3rd Ypres – 1917

The Third Battle of Ypres, more commonly known as the Battle of Passchendaele (after the Flemish village which was the final objective captured by British and Empire troops), was a major Allied campaign in Flanders during the First World War. Its strategic aim was to break through German defences and capture German naval bases on the Belgian coast from where U-Boats were launching attacks on British Royal Navy and merchant ships. The campaign failed to achieve this objective, but did inflict heavy casualties on the German Army.

Third Ypres was preceded by the Battle of Messines (7-14 June 1917) which opened with the British exploding 19 huge mines under German lines. The attack, in which 15th Hampshire took part, succeeded in capturing the strategically important high ground along the Messines ridge and paved the way for the much larger operation further north which began on 31 July.

14th Hampshire and the Battle of Pilckem Ridge:   Rather than one battle, the Third Ypres campaign was in fact a series of operations. The first of these, the Battle of Pilckem Ridge, began on 31 July 1917. The 14th Hampshire were in action as part of 41st Division’s attack from just northwest of Wieltje towards St Julien – a distance of around 3,000 yards. The battalion captured three German lines and 200 prisoners at a cost of 63 killed and 161 wounded. At one stage during the attack, 2nd Lieutenant Denis Hewitt was reorganising his Company when a shell burst nearby, hitting him and setting fire to the signal lights in his haversack and to his clothing. Having put out the flames, and despite his burns, Hewitt led his men forward in face of heavy German machine-gun fire and played a major part in the capture of the battalion’s final objective. Having reached it, however, he was shot and killed by a sniper. For his gallantry 2nd Lieutenant Hewitt was awarded the Victoria Cross.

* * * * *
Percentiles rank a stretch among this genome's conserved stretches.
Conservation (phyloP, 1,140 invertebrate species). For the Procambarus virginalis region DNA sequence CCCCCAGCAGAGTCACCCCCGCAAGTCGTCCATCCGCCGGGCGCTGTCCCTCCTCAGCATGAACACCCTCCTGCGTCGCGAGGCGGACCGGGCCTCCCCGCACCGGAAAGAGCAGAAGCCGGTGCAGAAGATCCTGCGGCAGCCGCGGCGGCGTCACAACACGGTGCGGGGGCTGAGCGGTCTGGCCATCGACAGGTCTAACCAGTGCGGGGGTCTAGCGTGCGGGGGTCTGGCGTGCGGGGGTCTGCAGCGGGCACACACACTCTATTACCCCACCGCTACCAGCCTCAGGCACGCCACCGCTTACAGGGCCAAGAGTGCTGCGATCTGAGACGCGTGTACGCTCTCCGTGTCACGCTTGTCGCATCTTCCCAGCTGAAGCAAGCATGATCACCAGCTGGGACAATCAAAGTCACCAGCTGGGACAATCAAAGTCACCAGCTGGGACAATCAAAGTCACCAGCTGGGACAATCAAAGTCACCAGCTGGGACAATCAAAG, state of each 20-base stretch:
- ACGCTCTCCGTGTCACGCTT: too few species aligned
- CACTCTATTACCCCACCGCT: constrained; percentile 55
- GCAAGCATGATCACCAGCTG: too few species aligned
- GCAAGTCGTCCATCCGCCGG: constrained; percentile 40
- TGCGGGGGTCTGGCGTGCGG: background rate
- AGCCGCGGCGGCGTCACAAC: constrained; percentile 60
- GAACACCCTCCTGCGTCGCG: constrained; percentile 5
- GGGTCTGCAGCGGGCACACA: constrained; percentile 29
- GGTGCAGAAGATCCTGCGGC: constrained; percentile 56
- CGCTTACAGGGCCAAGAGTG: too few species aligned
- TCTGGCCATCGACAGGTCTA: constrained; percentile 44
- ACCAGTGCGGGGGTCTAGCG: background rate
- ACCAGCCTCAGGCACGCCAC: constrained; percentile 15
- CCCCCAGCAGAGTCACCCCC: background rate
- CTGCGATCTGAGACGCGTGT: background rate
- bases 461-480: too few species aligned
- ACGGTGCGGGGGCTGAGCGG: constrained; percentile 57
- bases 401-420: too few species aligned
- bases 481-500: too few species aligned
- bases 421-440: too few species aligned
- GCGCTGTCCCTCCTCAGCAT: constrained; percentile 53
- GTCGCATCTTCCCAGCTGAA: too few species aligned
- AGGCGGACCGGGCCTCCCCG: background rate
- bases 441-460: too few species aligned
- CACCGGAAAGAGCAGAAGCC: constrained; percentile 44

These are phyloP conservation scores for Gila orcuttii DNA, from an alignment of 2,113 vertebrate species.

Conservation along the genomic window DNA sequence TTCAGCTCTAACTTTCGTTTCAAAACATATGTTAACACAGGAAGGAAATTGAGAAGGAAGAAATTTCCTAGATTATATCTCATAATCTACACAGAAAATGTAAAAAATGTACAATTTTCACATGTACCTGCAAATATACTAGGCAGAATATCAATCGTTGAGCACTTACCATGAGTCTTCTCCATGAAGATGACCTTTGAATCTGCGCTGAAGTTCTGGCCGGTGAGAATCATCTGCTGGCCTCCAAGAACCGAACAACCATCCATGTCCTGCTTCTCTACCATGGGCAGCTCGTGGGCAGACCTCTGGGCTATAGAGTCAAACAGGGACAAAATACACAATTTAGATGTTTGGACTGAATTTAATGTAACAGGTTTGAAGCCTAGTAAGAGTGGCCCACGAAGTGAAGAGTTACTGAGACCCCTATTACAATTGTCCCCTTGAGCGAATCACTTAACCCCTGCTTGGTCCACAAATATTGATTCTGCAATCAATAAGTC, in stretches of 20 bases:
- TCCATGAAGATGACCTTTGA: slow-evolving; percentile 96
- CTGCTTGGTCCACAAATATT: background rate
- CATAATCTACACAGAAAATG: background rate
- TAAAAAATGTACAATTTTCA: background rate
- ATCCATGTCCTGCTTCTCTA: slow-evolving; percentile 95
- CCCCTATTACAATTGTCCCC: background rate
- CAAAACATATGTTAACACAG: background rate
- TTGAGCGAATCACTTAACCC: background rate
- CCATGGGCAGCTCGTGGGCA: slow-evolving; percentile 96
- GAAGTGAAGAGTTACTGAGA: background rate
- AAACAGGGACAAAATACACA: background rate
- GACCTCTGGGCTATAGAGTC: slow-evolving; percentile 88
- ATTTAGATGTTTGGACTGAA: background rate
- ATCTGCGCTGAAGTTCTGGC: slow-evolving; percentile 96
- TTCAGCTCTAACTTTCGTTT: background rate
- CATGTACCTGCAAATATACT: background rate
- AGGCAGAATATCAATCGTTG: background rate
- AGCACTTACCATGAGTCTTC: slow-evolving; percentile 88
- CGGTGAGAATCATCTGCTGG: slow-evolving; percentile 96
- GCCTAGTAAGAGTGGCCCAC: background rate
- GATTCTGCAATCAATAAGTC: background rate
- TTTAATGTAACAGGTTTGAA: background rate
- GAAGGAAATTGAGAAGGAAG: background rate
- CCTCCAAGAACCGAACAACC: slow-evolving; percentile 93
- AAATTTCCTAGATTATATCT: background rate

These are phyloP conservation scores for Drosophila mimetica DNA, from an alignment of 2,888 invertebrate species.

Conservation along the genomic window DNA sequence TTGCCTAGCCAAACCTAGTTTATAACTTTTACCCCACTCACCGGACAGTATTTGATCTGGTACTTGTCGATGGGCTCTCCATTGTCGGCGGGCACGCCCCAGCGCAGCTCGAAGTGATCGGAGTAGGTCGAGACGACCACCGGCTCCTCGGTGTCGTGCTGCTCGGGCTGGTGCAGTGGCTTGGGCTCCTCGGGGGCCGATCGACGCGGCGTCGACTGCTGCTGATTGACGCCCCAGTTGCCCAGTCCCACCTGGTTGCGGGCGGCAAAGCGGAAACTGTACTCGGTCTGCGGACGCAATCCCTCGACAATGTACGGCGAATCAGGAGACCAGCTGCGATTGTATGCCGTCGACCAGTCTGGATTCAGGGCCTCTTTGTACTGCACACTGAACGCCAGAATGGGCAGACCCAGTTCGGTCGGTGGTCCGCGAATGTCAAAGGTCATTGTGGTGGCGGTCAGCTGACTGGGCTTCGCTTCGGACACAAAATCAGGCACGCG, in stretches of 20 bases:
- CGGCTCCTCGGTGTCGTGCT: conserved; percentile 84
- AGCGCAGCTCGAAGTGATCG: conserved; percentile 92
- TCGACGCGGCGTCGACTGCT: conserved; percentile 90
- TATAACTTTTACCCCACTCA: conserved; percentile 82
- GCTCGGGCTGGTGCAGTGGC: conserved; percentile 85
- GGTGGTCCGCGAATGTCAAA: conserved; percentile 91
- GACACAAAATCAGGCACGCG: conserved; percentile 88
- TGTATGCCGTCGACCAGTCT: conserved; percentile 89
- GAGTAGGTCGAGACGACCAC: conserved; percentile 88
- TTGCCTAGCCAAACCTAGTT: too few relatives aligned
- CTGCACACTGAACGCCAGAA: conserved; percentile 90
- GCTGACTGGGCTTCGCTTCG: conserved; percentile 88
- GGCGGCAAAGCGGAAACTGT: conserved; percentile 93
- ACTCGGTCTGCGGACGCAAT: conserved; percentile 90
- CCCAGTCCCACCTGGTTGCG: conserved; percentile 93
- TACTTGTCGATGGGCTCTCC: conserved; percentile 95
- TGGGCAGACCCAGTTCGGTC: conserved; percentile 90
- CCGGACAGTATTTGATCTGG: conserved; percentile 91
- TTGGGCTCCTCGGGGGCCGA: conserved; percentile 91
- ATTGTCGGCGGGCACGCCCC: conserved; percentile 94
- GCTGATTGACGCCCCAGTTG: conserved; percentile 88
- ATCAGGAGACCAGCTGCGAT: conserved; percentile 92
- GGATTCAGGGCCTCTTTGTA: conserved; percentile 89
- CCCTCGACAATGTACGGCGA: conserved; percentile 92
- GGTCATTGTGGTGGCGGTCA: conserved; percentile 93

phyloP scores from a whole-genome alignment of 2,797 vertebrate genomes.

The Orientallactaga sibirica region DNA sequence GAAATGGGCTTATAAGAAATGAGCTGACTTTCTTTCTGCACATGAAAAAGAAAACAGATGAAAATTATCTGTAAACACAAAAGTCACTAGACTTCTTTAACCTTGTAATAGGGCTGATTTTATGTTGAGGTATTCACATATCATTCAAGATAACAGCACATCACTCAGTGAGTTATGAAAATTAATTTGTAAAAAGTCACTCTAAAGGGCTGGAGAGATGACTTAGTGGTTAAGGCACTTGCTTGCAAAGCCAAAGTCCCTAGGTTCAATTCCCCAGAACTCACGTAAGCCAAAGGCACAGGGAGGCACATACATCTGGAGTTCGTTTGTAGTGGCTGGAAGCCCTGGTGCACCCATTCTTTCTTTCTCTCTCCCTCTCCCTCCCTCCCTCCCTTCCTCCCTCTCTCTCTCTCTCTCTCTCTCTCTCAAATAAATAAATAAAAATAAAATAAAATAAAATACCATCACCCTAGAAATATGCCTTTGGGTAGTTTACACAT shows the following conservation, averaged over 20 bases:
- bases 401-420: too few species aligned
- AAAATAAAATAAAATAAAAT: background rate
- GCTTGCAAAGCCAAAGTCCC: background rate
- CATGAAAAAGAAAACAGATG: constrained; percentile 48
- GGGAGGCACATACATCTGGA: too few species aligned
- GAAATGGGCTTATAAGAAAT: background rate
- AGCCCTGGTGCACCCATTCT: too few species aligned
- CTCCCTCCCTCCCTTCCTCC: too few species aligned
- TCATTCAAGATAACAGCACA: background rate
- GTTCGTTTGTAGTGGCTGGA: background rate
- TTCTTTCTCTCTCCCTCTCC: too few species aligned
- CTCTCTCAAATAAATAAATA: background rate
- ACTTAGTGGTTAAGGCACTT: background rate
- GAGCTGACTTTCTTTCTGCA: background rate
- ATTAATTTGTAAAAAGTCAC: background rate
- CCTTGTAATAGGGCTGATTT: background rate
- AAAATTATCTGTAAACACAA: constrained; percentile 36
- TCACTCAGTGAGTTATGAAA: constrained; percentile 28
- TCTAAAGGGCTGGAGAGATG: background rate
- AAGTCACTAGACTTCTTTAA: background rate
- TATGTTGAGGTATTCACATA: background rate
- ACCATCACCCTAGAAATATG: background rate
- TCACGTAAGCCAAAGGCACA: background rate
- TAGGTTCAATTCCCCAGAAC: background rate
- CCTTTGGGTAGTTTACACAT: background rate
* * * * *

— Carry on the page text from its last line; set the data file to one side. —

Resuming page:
The 14th Hampshire then held their position for two days before being withdrawn on 3 August.

2nd Hampshire and the Battle of Langemarck:   The Battle of Langemarck (16-18 August 1917) was the second Allied attack of the Third Ypres campaign. 2nd Hampshire, part of 29th Division, had been in reserve during the Pilckem Ridge operation, but they did not have to wait long to see action. On the night of 15 August the battalion moved across very boggy ground (some men who fell into waterlogged shell holes had to be hauled out using ropes) to an assembly point northeast of Pilckem. At 4.45am the following day the Hampshires advanced behind an accurate creeping barrage and secured their two principal objectives. During the fighting Sergeant Finch led an attack on an enemy strongpoint, dashing ahead of the British barrage, killing four Germans single-handed and taking the blockhouse with some 20 prisoners. The Corps commander, Lord Cavan, warmly congratulated the Hampshires for their achievement when he inspected them on 19 August. On 25 August the battalion was pulled out of the line to begin nearly a month’s respite from the fighting.

15th Hampshire and the Battle of the Menin Ridge Road:    By 25 August 1917, British Commander-in-Chief Sir Douglas Haig had become dissatisfied with the limited gains made during the opening phase of the Third Ypres campaign. He therefore passed responsibility for operations from Fifth Army commander General Sir Hubert Gough to General Sir Herbert Plumer of Second Army. After a three-week pause in fighting, the Battle of Menin Ridge Road (20-25 September) opened in fine weather. Focusing on more limited objectives and with additional heavy artillery support, the British attacked on a 14,500-yard front and by mid-morning had captured most of their objectives to a depth of 1,500 yards.